Documents, Manuscripts, Maps, & Photographs
Manuscript Group 181, Estate of Daniel Tichenor (1748-1831)
Vendue book, 1831-1832, 0.05 linear feet / 1 volume
Call Number: MG 181 (os)
Ashbel W. Corey acted as executor. Daniel Tichenor was a Revolutionary War officer and a brother of Isaac Tichenor (1754-1838), a governor of Vermont.
Gift of Mrs. Alex M. Linnett, 1921.
Daniel Tichenor (1748-1831) of Newark, New Jersey was the son of Daniel Tichenor (1704-1776) and Susanna Guerin (1714-1778). He married Abigail Coe (1742-1826), with whom he had seven children: Rachel (1769-1849), Sarah (1771-1776), Phebe (1772-1777), Isaac Coe (1778-1850), Sarah (1779-1851), Gabriel (1781-1855), and Abigail (1788-1861). Danielís brother Isaac Tichenor (1754-1838) served as a justice of the Vermont Supreme Court from 1790-1797, was elected governor of that state from 1797-1806, and was a United States Senator from 1815-1821.
Daniel Tichenor served in the Revolutionary War as a lieutenant in Captain Elephalet Johnsonís regiment, and fought in the battles of Monmouth and Connecticut Farms. Afterwards he became a farmer in Newark, and his family lived in a large house on Broad Street, the lot extending from Tichenor Street to Pennington Street. The family were members of The First Presbyterian Church.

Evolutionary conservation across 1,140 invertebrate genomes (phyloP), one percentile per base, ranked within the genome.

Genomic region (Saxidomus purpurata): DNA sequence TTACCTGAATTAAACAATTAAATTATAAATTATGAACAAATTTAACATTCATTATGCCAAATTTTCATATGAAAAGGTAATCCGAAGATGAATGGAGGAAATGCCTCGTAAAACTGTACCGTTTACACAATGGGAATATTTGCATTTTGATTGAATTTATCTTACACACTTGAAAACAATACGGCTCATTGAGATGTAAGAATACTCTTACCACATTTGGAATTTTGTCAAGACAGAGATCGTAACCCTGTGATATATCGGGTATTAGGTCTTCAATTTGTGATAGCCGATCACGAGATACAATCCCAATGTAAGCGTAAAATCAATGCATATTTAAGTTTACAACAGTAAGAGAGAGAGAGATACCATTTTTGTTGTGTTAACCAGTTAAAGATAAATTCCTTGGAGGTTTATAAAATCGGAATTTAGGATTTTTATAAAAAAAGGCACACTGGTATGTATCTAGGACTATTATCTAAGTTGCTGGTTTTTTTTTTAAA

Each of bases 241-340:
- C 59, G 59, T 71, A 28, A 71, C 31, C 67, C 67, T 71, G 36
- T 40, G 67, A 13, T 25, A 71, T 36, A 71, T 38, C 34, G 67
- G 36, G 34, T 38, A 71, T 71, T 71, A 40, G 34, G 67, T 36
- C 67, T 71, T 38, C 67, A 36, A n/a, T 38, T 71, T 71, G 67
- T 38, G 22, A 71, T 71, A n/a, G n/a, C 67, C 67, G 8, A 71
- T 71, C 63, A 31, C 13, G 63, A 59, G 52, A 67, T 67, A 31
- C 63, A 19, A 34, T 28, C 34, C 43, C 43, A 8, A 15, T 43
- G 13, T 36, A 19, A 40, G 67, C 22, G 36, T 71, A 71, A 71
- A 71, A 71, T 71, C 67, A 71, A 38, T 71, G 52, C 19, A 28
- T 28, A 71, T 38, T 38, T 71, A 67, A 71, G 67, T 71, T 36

The executor of Daniel Tichenorís estate was Ashbel W. Corey, and the estate seems to have been divided among Danielís five living children.
Tichenor, Harold A., Tichenor Families in America, (privately printed, Napton, Missouri, 1988), pg. 49-54.
Mrs. Alex M. Linnett donated this collection in 1921.
This volume contains records of auctions of the estate of Daniel Tichenor dating from 1831-1832. Typical items sold were livestock, farming tools, household items, and hay. Inserted in this volume are receipts, a list of items given to Danielís heirs, and a letter written by his son Gabriel regarding his fifth of the estate.
Processed by Luis Delfino, March 2001 as part of the "Farm to City" project funded by a grant from the National Historical Publications and Records Commission.
The New Jersey Historical Society